E. Ethics, Political Communication, and Security Implications
The 2019 general election stands out as the new low in public discourse, the pervasiveness of fake news and misinformation, and a routine flouting of ethical norms relating to political communication. Ethics in political communication, which has always been a complex issue is further complicated by the rise of digital technologies that are weakening traditional ethical constraints among all political actors—politicians, journalists and the mass media, and audiences.
Social media has enabled a style of populist politics that is combative and personal, allowing hate speech and extreme speech to thrive in online spaces that are unregulated, particularly in regional languages and within private WhatsApp group chats. Sahana Udupa examines how hate speech and extreme speech have become routinised in online political communication and participation in India and its gendered implications. Mahapatra and Johannes Plagemann (2019) highlight how fearmongering and the politics of hate propagated by the BJP and the Congress have widened societal fault lines. Both parties and their proxies are also found to have shared large amounts of fake news and misinformation, which proved extremely difficult for fact-checking entities and vigilant citizens to process each case and to bring out truth. An area where unethical use of social media can have severe ramifications is national security and stability, as witnessed with the surge of fake news in the aftermath of the Pulwama attack in February 2019. Primarily, inflamed passions, sensational reporting, and political sloganeering due to the spread of fake news following Pulwama attack brought India and Pakistan to the brink of war. Facing intense public scrutiny online, Modi ordered airstrikes on alleged terror camps in Balakot, Pakistan, precipitating a series of retaliatory actions by both countries, which only ceased after Pakistan’s conciliatory gesture of releasing captive Indian Air Force pilot Abhinandan Varthaman. Here, outraged Indian netizens and a barrage of fake news played an instrumental role in triggering unprecedented hostilities between India and Pakistan, with security implications for the region as a whole. Whether deliberate or otherwise, in an election campaign already rife with polarising content, false and misleading social media posts about Pulwama heightened jingoistic nationalism and communal tensions. The rumours and fake news that swirled around Pulwama/Balakot fall into a category of wedge-driving rumours that can have a long-lasting effect on the society, with the propensity to fuel social instability.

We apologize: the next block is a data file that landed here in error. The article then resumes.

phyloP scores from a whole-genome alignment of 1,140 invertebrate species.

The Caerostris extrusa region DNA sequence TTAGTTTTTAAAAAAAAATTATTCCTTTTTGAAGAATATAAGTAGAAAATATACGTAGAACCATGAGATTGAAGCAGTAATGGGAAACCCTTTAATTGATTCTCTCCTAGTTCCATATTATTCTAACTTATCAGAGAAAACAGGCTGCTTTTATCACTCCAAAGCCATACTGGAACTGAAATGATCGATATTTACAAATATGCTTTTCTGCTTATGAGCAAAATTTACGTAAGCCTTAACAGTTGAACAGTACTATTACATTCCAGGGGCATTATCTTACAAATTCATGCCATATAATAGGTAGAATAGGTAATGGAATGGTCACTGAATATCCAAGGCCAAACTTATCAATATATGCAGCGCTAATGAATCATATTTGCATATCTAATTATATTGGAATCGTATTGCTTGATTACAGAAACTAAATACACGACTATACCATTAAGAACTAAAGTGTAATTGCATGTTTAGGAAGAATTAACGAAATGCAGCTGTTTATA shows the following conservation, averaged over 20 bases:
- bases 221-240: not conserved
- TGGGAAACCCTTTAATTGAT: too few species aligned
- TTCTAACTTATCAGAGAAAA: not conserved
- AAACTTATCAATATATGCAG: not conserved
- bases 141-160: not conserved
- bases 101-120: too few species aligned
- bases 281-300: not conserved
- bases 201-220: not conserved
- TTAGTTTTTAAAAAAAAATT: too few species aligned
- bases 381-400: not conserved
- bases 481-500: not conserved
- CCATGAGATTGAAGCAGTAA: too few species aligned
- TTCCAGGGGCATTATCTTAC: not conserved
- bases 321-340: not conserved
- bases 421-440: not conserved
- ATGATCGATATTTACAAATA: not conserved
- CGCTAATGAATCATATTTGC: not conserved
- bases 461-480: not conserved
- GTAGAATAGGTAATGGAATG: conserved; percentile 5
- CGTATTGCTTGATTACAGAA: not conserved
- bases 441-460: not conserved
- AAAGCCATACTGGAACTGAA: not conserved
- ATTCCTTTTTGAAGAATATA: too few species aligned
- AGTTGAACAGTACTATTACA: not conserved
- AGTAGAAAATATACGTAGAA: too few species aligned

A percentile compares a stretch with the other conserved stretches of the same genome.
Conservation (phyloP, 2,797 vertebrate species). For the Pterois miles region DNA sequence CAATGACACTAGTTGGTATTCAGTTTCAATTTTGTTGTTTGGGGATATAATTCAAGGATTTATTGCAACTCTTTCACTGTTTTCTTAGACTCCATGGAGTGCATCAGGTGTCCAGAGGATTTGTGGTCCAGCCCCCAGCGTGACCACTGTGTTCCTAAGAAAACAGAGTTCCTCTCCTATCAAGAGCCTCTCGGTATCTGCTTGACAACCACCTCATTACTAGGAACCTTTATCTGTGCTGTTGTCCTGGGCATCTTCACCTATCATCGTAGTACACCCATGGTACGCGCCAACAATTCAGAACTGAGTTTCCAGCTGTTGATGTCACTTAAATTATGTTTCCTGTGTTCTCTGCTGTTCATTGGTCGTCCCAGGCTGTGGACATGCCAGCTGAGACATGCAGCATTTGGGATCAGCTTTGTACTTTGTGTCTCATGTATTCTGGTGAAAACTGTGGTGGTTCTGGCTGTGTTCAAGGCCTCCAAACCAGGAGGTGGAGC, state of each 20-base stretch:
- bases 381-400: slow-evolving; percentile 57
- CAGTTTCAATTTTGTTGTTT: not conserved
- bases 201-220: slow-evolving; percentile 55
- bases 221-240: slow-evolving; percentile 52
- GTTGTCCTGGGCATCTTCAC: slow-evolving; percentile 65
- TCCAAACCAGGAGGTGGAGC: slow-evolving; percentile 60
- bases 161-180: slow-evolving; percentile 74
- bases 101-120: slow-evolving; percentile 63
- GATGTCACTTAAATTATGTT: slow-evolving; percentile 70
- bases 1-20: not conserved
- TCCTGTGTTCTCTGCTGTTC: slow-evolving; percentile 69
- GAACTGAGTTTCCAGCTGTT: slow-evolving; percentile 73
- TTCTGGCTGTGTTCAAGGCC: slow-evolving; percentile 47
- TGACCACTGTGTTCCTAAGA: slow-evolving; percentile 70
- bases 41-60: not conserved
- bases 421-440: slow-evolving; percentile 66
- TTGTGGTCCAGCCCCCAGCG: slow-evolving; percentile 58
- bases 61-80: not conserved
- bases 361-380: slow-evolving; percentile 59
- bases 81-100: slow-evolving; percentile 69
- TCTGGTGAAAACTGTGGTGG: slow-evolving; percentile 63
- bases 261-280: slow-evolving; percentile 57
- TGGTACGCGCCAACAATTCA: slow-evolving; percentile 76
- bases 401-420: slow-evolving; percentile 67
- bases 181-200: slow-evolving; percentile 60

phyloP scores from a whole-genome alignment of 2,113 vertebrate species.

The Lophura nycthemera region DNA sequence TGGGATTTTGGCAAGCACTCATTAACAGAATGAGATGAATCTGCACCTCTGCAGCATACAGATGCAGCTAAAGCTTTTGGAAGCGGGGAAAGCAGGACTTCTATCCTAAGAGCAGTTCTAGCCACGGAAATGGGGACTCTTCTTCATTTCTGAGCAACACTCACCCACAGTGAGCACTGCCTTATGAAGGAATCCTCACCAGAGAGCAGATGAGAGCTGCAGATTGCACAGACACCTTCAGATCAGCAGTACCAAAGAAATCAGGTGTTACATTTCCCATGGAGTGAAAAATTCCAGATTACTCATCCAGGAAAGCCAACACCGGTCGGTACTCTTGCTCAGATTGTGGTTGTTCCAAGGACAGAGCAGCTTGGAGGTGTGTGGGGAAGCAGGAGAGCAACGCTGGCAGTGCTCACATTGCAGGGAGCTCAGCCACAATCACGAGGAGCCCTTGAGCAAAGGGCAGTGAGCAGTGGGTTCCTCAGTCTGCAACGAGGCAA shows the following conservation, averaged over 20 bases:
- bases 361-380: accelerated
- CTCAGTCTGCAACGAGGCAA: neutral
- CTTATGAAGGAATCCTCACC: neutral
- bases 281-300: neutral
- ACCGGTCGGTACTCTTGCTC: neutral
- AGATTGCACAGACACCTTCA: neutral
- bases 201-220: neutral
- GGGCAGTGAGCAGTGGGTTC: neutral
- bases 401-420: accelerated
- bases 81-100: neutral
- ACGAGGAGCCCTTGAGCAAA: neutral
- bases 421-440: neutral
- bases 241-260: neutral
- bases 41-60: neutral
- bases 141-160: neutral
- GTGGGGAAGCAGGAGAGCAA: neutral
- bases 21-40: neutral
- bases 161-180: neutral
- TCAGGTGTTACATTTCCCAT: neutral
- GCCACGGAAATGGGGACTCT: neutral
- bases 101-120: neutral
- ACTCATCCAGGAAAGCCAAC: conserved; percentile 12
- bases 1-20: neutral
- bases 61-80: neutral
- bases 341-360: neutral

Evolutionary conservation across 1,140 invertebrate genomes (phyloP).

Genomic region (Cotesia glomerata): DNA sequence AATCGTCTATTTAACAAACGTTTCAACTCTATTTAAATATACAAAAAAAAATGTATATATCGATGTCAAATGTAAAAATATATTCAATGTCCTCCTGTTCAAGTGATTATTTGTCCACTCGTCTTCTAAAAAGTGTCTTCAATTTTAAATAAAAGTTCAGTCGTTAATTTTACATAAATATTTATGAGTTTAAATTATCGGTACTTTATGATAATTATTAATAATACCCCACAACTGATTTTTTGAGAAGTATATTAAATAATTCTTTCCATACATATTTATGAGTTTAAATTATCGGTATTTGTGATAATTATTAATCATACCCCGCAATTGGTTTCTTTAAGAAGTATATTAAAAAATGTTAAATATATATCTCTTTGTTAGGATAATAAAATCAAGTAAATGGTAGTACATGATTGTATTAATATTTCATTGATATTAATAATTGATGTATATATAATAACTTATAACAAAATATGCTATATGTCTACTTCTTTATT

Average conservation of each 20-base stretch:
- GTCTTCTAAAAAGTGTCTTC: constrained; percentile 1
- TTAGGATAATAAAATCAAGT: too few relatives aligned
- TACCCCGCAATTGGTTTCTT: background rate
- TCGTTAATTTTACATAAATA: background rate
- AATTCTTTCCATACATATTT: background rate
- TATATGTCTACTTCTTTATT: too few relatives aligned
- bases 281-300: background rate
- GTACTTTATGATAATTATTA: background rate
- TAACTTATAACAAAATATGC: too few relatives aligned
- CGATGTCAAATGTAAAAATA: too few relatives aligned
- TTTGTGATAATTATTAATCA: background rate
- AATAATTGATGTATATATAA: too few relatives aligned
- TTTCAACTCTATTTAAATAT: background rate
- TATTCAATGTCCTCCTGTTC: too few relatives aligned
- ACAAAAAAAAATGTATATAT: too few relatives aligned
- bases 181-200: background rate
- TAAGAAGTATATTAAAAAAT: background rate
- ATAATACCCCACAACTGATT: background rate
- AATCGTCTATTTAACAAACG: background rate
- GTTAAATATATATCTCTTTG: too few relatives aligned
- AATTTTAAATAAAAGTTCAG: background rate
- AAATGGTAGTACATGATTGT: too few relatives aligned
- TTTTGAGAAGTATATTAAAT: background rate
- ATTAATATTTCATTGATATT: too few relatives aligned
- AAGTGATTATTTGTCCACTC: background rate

On the one hand, social media has allowed for the democratisation of politics and re-energised the political landscape. On the other, several ethical dilemmas arise with the involvement of political actors in the non-ethical uses of social media, compounded by the proliferation of social media among a largely digitally illiterate population. Particularly in the area of national security, political actors will have to weigh the political advantages against the very real security and human costs that would accrue from prolonged non-ethical uses of social media. Given the serious implications of unethical political communication, political actors need to introspect further and focus on bringing back ethics to the table. As routinised unethical political communication has grave implications for politics as well as for social resilience and national security, the issue needs to be tackled on a war footing and through a multi-stakeholder approach. Political parties have a key role to play by reining in their proxies and supporters, and working with coalitions comprising of fact-checkers, civil society organisations, academia, think tanks, etc, to put ethical communication principles into practice in a social-media age.
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Copyright © 2022 Adhiraj Singh Jodha. This is an open access article distributed under the Creative Commons Attribution License, which permits unrestricted use, distribution, and reproduction in any medium, provided the original work is properly cited.